It is imperative that residents be surveyed and tabulated as to their support for residential density and subsidize housing specifically for their neighborhood, as well as their street. The Five Corners residential area may be radically transformed by the addition of thousands of new residents through the construction of market rate and subsidized housing if current city studies are implemented. Other residential areas are not slated for any increase in housing density at this time. Support by many housing advocates for a variety of housing programs throughout the United States dramatically dissipates when those enthusiasts are informed that the housing will appear in their neighborhood, on their street, or adjacent to their single-family residence. The old adage “charity begins at home” is often jettisoned in favor of “charity begins (and ends) with the other person’s home” when it comes to public support of these types of housing policies and practices,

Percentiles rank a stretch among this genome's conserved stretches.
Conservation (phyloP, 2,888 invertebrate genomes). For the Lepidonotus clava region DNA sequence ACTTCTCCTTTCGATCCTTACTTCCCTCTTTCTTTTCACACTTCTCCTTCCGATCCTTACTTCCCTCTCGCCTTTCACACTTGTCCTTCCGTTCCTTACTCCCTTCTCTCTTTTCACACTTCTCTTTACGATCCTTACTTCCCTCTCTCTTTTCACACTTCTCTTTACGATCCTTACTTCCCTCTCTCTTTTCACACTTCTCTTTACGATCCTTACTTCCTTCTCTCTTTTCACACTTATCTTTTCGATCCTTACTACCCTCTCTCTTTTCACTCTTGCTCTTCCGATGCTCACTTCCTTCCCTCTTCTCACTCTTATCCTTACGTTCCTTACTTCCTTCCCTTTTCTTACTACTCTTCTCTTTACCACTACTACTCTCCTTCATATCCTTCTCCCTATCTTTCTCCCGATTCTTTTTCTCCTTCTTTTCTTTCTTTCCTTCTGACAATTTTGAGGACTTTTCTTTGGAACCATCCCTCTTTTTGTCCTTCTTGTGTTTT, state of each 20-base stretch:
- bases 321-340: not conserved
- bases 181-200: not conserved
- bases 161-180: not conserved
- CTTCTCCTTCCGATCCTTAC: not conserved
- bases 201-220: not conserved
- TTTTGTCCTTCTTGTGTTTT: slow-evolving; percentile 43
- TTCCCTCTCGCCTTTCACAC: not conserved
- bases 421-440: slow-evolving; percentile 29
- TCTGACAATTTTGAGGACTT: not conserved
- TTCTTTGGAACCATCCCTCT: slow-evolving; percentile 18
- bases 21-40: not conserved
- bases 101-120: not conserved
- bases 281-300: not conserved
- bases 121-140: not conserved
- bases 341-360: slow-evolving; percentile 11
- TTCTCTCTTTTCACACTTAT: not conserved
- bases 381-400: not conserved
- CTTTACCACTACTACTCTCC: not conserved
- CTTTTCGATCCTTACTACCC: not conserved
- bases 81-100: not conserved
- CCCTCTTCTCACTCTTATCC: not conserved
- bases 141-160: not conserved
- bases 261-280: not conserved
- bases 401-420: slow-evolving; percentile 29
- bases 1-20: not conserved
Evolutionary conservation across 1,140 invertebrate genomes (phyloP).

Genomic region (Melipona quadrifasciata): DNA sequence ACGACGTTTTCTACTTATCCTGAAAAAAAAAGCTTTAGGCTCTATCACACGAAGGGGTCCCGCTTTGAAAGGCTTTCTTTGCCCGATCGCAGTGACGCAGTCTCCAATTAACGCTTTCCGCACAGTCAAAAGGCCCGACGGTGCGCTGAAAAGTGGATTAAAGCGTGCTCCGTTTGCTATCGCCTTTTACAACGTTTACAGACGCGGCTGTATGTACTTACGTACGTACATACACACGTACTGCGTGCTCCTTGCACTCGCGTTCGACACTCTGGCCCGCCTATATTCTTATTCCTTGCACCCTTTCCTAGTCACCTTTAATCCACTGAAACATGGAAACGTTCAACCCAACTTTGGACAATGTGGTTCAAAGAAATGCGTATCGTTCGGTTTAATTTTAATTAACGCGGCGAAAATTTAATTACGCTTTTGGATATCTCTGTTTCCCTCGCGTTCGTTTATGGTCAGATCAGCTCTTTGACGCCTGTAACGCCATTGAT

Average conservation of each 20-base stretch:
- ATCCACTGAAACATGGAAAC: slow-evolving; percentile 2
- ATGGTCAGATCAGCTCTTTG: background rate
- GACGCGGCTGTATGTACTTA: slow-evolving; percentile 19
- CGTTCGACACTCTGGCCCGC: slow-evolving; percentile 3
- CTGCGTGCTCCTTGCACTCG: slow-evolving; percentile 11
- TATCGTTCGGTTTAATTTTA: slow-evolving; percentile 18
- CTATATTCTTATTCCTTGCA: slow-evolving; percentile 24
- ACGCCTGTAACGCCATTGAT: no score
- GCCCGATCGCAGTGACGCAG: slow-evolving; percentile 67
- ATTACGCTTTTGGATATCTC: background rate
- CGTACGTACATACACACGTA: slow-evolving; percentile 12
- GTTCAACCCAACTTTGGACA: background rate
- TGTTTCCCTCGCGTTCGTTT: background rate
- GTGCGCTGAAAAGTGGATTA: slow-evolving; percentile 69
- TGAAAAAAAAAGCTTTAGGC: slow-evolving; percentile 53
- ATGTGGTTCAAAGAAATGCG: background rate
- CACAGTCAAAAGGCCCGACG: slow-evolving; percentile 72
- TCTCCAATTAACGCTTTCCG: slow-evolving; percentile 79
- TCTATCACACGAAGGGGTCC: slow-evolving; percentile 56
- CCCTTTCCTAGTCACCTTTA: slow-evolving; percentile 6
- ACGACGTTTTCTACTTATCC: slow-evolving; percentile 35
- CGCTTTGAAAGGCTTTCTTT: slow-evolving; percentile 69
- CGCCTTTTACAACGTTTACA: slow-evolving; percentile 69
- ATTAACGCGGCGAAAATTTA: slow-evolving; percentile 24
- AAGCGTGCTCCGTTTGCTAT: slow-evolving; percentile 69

The survey results from property owners and those who rent should be differentiated when tabulated. Tenants in many jurisdictions are more inclined to support subsidized housing programs, as many tenants expect to personally benefit from a newly created program, whereas property owners will only experience increased property taxes. Many tenants are not aware that increased property taxes may increase their rent, as those costs are not itemized in their rent increase. If a neighborhood in any city is dramatically transformed by increased residential density, a tenant can simply relocate to a more desirable area with minimal financial loss. Not so for a property owner, who may be financially impacted if that high density and subsidized development is located in their formerly single-family neighborhood, and he or she decides to sell.